Spivey holds town hall meeting at Rec Center

Friday, January 10, 2014

By Karen Hall


Though the weather was bitterly cold, State Rep. Billy Spivey refused to cancel his town hall meeting at the Rec Center Tuesday night.

The legislative session starts next week, and Spivey was determined to talk with constituents, as well as introduce people to his new legislative assistant Scott Alan Buss.

"He works for all of you, just like I do," said Spivey. "He's a Marshall Countian with a wife and a new baby; he's a friend and a brother."

"I'm happy to help with anything," Buss assured the group. "I'm very thankful for the opportunity to go out of my way to help people."

Spivey began by talking about legislation he thinks will get the most attention from the media this year.

"Wine in grocery stores," he said. "That's one of the biggest topics on the news."

Spivey said he didn't have a problem with the sale of wine in grocery stores; what he did have a problem with was the effect such sales would have on the stores currently selling wine and liquor.

"It forces them to become competitive with the likes of Kroger and Walmart," he said, while the current law does not allow a liquor store to diversify into selling snacks, mixers, beer, or tobacco products.

"They've entered into obligations, like mortgage payments, based on a revenue stream from the sale of wine," Spivey said.

"Are you in favor of a phase-in system that would give them time to get into another business?" asked City Councilman Trigg Cathey.

"I did see one, but it didn't replace their revenue stream," answered Spivey.

"Are there any figures for comparison from other states?" asked City Manager Randall Dunn.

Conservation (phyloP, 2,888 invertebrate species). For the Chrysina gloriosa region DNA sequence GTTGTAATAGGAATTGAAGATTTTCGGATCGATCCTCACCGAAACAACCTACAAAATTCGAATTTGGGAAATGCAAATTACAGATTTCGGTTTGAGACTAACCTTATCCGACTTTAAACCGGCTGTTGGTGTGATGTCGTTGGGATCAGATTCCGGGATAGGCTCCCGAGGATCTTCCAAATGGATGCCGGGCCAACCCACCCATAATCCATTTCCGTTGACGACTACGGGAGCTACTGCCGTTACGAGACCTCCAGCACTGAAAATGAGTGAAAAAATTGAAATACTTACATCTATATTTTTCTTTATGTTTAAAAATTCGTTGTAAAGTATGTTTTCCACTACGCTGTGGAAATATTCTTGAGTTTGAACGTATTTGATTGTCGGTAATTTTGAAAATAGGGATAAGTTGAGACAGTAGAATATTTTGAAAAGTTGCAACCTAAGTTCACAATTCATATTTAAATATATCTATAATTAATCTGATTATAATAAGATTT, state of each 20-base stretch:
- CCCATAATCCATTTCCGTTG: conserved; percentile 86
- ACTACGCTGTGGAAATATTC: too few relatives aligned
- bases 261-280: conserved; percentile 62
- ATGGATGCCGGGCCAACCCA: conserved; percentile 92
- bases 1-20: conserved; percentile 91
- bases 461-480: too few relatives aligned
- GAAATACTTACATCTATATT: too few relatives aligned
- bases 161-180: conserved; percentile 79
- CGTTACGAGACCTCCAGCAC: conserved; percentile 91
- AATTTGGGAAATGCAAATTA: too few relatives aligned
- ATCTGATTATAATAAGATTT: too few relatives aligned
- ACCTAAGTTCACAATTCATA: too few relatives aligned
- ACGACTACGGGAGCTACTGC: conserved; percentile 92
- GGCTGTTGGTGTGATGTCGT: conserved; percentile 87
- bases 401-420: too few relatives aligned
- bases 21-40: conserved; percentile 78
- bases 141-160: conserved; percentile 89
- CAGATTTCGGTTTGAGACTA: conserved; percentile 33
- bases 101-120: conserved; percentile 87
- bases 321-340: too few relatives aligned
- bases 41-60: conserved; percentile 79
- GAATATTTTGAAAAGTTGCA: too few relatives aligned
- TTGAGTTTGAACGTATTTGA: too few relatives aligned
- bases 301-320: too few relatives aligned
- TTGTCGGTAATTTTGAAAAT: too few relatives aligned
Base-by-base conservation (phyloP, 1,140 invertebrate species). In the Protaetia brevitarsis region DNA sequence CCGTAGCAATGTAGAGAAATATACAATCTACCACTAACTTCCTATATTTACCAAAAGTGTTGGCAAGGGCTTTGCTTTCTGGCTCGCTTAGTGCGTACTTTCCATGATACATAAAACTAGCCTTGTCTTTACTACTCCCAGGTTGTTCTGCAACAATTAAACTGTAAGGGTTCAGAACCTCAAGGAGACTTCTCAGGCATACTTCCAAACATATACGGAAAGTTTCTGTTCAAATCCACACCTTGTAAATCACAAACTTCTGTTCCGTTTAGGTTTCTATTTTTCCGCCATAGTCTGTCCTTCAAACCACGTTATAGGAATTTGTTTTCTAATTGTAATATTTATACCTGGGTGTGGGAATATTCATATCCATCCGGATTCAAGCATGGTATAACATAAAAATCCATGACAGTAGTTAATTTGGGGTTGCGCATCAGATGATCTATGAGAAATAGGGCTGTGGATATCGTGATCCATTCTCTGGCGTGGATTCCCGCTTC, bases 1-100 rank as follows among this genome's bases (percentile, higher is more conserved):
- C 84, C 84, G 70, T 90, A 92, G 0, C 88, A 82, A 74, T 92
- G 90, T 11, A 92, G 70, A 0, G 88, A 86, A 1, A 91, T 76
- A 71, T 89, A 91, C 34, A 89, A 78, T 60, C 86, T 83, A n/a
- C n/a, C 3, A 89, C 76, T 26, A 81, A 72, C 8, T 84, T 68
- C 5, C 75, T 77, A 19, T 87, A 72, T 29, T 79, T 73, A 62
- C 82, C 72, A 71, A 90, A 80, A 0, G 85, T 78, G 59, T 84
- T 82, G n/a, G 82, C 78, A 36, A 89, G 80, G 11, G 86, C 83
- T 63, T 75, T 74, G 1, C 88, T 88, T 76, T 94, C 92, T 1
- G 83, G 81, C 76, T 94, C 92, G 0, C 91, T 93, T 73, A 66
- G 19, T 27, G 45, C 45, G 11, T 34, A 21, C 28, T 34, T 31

"It's hard to get a comparison," Spivey said. "Some were similar, but Tennessee has a very unique business model. There's been a lot of discussion."

There will also probably be a lot of discussion about Spivey's next topic: the expansion of Medicaid.

"I'm opposed," he said. "Tennessee would have to do it based on confidence that the federal government would do what they said they would do (pay their share of the additional cost). I'm reluctant to step out on that limb with the federal government holding the saw."

"Do you think everyone should have (health) insurance?" asked Lewisburg resident R.L. Williams.

"Yes, I do," Spivey said. "I don't know all the answers, but I can't commit to doing something I know is wrong. My obligation is to protect you and your tax dollars. There was a hybrid plan developed that may be more palatable."

Moving on to the next controversial topic, Spivey talked about the move to make pseudoephedrine a prescription medicine.

"You can't take it lightly -- giving up one of your freedoms," he said. "The value has to equal the sacrifice, and at this point it doesn't seem right to me. There have got to be some other alternatives.

"Tennessee already ranks high in prescription drug abuse," Spivey pointed out. "A prescription is not stopping the addiction to oxycodone. Law enforcement is exhausted messing with it."

Sheriff Norman Dalton noted that Franklin County and Winchester passed an ordinance to require a prescription for pseudoephedrine, but said, "It's not working for them."

Moving on from health and medicine to education, Spivey said he and many other members of the House were looking to address the Common Core State Standards Initiative.

"I am not an advocate of Common Core," he said. "It's not the what (better education for all Tennessee children), it's the how."

Later Spivey cited the cost of administering the Partnership for Assessment of Readiness for College and Careers (PARCC) assessments, which is said to be nearly $20 per student, and the way one company has been entrusted with designing and supplying the assessments, thus also gaining the inside track on selling study materials to the schools.

On vouchers, he is more positive.

"I'm a voucher guy," Spivey said. "Conceptually I like it," though he admitted it doesn't have much impact in a rural district like this one.

"Expect two versions of a voucher bill," he warned listeners. "The governor's and the legislature's. I don't know how big a fight they're willing to pick this year."

Spivey went on to discuss the bills he intends to carry to the legislature this session -- for more about this look for an article in the Tribune on Wednesday, Jan. 15.